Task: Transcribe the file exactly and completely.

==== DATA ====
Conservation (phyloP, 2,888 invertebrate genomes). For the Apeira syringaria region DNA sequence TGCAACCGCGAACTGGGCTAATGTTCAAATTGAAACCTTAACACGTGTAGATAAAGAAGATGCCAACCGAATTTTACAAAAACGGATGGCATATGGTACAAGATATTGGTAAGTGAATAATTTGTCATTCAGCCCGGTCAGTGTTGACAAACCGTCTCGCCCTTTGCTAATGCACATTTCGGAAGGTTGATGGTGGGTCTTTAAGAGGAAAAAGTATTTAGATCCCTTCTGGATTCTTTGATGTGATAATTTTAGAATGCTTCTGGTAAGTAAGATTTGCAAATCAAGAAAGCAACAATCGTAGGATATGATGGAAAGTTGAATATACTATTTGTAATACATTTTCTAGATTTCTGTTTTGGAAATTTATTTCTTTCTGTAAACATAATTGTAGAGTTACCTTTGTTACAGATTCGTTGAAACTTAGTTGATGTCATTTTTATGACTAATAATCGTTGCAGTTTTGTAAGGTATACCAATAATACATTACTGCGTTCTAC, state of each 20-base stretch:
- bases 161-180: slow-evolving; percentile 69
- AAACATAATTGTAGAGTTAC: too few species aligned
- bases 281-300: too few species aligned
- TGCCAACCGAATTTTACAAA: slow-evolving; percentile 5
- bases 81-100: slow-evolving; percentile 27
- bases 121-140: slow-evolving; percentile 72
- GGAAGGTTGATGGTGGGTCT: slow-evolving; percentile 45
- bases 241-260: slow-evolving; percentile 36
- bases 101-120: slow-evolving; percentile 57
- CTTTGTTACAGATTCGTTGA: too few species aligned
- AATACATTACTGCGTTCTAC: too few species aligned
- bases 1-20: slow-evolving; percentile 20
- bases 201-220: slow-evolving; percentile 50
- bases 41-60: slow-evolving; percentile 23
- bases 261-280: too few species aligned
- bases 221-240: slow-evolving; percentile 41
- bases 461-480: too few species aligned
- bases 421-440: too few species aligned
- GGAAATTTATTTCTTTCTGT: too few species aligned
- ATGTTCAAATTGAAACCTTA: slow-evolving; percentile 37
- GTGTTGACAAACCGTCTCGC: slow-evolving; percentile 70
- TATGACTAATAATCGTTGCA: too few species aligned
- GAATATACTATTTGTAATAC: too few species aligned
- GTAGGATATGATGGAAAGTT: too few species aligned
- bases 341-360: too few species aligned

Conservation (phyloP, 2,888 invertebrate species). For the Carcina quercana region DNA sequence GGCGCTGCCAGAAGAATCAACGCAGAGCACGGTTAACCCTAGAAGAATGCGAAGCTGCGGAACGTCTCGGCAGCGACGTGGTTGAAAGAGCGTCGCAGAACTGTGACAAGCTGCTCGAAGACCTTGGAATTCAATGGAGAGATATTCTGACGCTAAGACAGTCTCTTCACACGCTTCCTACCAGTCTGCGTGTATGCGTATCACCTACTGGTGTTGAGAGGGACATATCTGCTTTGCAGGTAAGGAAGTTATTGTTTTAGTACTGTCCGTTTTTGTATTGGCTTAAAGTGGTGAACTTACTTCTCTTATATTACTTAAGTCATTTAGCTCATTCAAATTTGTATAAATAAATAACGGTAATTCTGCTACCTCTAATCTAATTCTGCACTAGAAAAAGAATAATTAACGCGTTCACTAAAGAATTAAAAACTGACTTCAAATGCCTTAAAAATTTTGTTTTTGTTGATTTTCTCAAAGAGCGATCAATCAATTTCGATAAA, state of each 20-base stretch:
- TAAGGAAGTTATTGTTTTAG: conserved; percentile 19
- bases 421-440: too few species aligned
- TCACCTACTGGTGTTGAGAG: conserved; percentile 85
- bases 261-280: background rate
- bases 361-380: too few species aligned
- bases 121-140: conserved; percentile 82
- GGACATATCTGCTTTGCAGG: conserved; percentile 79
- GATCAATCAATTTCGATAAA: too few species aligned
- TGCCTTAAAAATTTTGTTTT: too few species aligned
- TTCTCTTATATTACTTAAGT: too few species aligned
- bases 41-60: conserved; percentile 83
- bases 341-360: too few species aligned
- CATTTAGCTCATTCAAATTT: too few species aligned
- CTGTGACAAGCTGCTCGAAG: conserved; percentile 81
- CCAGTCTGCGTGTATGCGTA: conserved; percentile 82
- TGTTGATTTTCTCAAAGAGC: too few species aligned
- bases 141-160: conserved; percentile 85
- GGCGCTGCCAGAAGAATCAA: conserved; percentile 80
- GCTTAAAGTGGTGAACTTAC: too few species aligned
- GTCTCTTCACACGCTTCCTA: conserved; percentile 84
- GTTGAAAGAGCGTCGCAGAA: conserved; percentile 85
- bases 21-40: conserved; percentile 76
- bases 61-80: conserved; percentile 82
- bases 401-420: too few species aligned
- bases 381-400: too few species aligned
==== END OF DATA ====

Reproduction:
Conservation (phyloP, 2,888 invertebrate genomes). For the Apeira syringaria region DNA sequence TGCAACCGCGAACTGGGCTAATGTTCAAATTGAAACCTTAACACGTGTAGATAAAGAAGATGCCAACCGAATTTTACAAAAACGGATGGCATATGGTACAAGATATTGGTAAGTGAATAATTTGTCATTCAGCCCGGTCAGTGTTGACAAACCGTCTCGCCCTTTGCTAATGCACATTTCGGAAGGTTGATGGTGGGTCTTTAAGAGGAAAAAGTATTTAGATCCCTTCTGGATTCTTTGATGTGATAATTTTAGAATGCTTCTGGTAAGTAAGATTTGCAAATCAAGAAAGCAACAATCGTAGGATATGATGGAAAGTTGAATATACTATTTGTAATACATTTTCTAGATTTCTGTTTTGGAAATTTATTTCTTTCTGTAAACATAATTGTAGAGTTACCTTTGTTACAGATTCGTTGAAACTTAGTTGATGTCATTTTTATGACTAATAATCGTTGCAGTTTTGTAAGGTATACCAATAATACATTACTGCGTTCTAC, state of each 20-base stretch:
- bases 161-180: slow-evolving; percentile 69
- AAACATAATTGTAGAGTTAC: too few species aligned
- bases 281-300: too few species aligned
- TGCCAACCGAATTTTACAAA: slow-evolving; percentile 5
- bases 81-100: slow-evolving; percentile 27
- bases 121-140: slow-evolving; percentile 72
- GGAAGGTTGATGGTGGGTCT: slow-evolving; percentile 45
- bases 241-260: slow-evolving; percentile 36
- bases 101-120: slow-evolving; percentile 57
- CTTTGTTACAGATTCGTTGA: too few species aligned
- AATACATTACTGCGTTCTAC: too few species aligned
- bases 1-20: slow-evolving; percentile 20
- bases 201-220: slow-evolving; percentile 50
- bases 41-60: slow-evolving; percentile 23
- bases 261-280: too few species aligned
- bases 221-240: slow-evolving; percentile 41
- bases 461-480: too few species aligned
- bases 421-440: too few species aligned
- GGAAATTTATTTCTTTCTGT: too few species aligned
- ATGTTCAAATTGAAACCTTA: slow-evolving; percentile 37
- GTGTTGACAAACCGTCTCGC: slow-evolving; percentile 70
- TATGACTAATAATCGTTGCA: too few species aligned
- GAATATACTATTTGTAATAC: too few species aligned
- GTAGGATATGATGGAAAGTT: too few species aligned
- bases 341-360: too few species aligned

Conservation (phyloP, 2,888 invertebrate species). For the Carcina quercana region DNA sequence GGCGCTGCCAGAAGAATCAACGCAGAGCACGGTTAACCCTAGAAGAATGCGAAGCTGCGGAACGTCTCGGCAGCGACGTGGTTGAAAGAGCGTCGCAGAACTGTGACAAGCTGCTCGAAGACCTTGGAATTCAATGGAGAGATATTCTGACGCTAAGACAGTCTCTTCACACGCTTCCTACCAGTCTGCGTGTATGCGTATCACCTACTGGTGTTGAGAGGGACATATCTGCTTTGCAGGTAAGGAAGTTATTGTTTTAGTACTGTCCGTTTTTGTATTGGCTTAAAGTGGTGAACTTACTTCTCTTATATTACTTAAGTCATTTAGCTCATTCAAATTTGTATAAATAAATAACGGTAATTCTGCTACCTCTAATCTAATTCTGCACTAGAAAAAGAATAATTAACGCGTTCACTAAAGAATTAAAAACTGACTTCAAATGCCTTAAAAATTTTGTTTTTGTTGATTTTCTCAAAGAGCGATCAATCAATTTCGATAAA, state of each 20-base stretch:
- TAAGGAAGTTATTGTTTTAG: conserved; percentile 19
- bases 421-440: too few species aligned
- TCACCTACTGGTGTTGAGAG: conserved; percentile 85
- bases 261-280: background rate
- bases 361-380: too few species aligned
- bases 121-140: conserved; percentile 82
- GGACATATCTGCTTTGCAGG: conserved; percentile 79
- GATCAATCAATTTCGATAAA: too few species aligned
- TGCCTTAAAAATTTTGTTTT: too few species aligned
- TTCTCTTATATTACTTAAGT: too few species aligned
- bases 41-60: conserved; percentile 83
- bases 341-360: too few species aligned
- CATTTAGCTCATTCAAATTT: too few species aligned
- CTGTGACAAGCTGCTCGAAG: conserved; percentile 81
- CCAGTCTGCGTGTATGCGTA: conserved; percentile 82
- TGTTGATTTTCTCAAAGAGC: too few species aligned
- bases 141-160: conserved; percentile 85
- GGCGCTGCCAGAAGAATCAA: conserved; percentile 80
- GCTTAAAGTGGTGAACTTAC: too few species aligned
- GTCTCTTCACACGCTTCCTA: conserved; percentile 84
- GTTGAAAGAGCGTCGCAGAA: conserved; percentile 85
- bases 21-40: conserved; percentile 76
- bases 61-80: conserved; percentile 82
- bases 401-420: too few species aligned
- bases 381-400: too few species aligned